A car-free day in Brussels. Normally, it's Europe’s fourth most congested city. Fewer people using cars on working days would help. Every street must occasionally be redone and there are budgets for it. It doesn’t cost more whether you create plenty of room for pedestrians, cyclists and public transport or whether you create plenty of room for cars. We need to find ways to reduce the volume of traffic in cities like Brussels. For this there is on the one hand public transport, and on the other, systems which force motorists to change their mode of transport, for example road tolls or other tax systems. The car-free day marks the start of European Mobility Week, devoted to encouraging us to walk and cycle more. Politicians know it will require tough decisions, though. We must at all costs tend to air quality, the quality of life of all those living in town. The EU could do a lot more on air quality to impose more ambitious programmes on cities to reduce congestion and to develop transport alternatives. MEPs are being shown a movie about cycle couriers as part of Mobility Week. In congested cities they’re the fastest delivery service, even if EU institutions seem unconvinced. In the private sector we are very successful. In the public sector we’re almost zero. But the public, it seems, are taking to two wheels in increasing numbers. It’s very convenient because they’re everywhere. I feel it’s encouraging many people to buy their own bicycle. Congestion is driving more of us onto public transport. The number of journeys in Brussels doubled over the last decade. Coping with growing demand won’t be cheap. By 2016 we expect 400 million trips, an increase to 400 million trips, which is 20% more than today, so we need to invest about 1.2 billion euros, even 1.8 billion euros into public transport. Some 80% of us will live in urban environments by 2020. European Mobility Week reminds us why freedom of movement is so important.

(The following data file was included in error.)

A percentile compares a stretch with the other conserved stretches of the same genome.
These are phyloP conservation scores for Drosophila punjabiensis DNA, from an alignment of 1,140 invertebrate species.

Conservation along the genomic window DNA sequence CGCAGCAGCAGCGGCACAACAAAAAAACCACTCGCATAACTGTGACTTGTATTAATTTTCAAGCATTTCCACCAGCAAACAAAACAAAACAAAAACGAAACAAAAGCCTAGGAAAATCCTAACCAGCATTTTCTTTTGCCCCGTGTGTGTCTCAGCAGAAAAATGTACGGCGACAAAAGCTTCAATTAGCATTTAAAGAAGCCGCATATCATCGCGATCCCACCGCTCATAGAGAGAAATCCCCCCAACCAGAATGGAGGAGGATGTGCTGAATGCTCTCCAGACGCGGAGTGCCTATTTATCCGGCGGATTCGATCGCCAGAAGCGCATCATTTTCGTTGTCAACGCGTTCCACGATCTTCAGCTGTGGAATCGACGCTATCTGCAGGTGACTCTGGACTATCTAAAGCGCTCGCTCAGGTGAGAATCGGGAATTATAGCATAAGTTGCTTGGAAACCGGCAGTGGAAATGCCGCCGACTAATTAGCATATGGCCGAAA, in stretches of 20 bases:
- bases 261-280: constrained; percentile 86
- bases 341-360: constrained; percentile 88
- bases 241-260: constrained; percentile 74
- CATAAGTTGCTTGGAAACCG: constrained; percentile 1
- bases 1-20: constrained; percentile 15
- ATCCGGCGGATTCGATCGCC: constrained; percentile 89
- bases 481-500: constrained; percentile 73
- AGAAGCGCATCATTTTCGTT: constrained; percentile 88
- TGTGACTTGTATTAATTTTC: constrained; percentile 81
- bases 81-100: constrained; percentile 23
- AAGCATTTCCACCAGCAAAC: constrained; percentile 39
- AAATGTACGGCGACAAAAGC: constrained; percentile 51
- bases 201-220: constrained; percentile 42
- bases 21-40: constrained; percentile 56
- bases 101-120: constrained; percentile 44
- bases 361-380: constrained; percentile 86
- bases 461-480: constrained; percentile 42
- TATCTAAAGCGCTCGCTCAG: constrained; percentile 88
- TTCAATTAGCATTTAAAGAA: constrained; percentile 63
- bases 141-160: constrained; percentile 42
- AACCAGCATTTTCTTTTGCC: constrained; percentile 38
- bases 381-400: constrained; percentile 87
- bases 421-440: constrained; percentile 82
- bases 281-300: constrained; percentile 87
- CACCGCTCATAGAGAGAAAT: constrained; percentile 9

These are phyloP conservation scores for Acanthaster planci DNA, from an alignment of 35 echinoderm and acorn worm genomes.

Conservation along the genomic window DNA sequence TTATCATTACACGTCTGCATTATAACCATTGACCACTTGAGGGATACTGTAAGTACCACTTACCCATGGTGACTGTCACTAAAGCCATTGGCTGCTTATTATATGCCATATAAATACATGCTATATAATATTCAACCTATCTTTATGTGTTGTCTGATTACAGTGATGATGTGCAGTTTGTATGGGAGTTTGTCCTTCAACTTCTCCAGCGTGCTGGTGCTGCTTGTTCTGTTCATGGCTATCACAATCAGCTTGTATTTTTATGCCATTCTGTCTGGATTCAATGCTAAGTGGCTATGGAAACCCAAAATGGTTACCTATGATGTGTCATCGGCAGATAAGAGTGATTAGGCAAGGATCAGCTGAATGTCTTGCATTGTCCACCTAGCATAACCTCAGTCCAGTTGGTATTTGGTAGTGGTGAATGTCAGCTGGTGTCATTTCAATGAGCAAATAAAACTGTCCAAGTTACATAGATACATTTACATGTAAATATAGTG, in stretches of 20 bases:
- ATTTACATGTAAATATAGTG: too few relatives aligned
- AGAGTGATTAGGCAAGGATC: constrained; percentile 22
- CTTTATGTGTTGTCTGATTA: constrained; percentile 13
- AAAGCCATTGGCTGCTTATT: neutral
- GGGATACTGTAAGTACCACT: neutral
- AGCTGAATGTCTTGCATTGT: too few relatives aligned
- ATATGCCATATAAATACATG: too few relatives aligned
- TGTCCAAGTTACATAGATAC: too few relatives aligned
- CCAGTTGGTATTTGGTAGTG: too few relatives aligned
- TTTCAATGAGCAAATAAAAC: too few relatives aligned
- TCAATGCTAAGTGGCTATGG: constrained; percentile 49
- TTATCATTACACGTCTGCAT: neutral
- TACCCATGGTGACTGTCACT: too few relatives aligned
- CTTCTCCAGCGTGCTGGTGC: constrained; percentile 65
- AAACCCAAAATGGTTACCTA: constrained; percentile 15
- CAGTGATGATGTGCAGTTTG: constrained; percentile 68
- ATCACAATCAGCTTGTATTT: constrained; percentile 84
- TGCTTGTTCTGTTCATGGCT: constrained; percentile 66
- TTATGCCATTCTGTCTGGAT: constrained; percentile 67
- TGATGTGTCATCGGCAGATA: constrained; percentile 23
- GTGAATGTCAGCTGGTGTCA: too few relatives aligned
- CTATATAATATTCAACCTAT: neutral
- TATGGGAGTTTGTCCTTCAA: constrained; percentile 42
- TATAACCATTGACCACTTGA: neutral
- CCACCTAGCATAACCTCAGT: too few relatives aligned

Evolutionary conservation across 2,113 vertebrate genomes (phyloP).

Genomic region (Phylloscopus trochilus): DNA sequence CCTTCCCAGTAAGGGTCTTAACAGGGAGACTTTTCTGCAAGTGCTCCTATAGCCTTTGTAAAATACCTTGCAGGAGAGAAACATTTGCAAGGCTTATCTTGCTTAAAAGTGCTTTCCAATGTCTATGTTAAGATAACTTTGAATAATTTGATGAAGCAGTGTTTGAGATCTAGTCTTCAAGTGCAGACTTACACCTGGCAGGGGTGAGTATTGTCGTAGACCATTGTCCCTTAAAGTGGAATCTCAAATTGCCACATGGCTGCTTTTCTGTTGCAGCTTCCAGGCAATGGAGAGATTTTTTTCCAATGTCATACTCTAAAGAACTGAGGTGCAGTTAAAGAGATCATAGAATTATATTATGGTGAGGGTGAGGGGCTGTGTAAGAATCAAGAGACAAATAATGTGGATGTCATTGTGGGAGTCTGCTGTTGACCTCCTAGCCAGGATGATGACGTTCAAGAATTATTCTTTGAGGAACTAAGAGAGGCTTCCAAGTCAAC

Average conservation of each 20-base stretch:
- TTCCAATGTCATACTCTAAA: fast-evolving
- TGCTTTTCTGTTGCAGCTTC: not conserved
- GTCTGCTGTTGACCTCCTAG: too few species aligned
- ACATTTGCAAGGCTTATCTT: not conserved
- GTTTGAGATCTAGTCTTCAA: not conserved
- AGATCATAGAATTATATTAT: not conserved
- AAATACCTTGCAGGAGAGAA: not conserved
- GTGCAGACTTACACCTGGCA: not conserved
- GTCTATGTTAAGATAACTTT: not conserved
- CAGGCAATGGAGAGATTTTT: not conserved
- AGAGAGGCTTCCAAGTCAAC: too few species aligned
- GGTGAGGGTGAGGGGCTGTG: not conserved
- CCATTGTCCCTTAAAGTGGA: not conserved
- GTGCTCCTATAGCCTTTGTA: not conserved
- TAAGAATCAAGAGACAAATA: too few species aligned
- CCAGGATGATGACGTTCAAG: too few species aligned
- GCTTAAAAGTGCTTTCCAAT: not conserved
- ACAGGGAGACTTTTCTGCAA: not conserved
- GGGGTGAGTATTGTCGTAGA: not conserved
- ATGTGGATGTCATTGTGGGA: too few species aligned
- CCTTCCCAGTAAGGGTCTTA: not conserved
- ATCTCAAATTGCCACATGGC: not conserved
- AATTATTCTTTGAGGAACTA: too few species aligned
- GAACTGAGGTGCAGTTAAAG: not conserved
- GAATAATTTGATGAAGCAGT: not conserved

EuroparlTV video ID: caeab277-a129-4e90-8e94-a0cf010e2350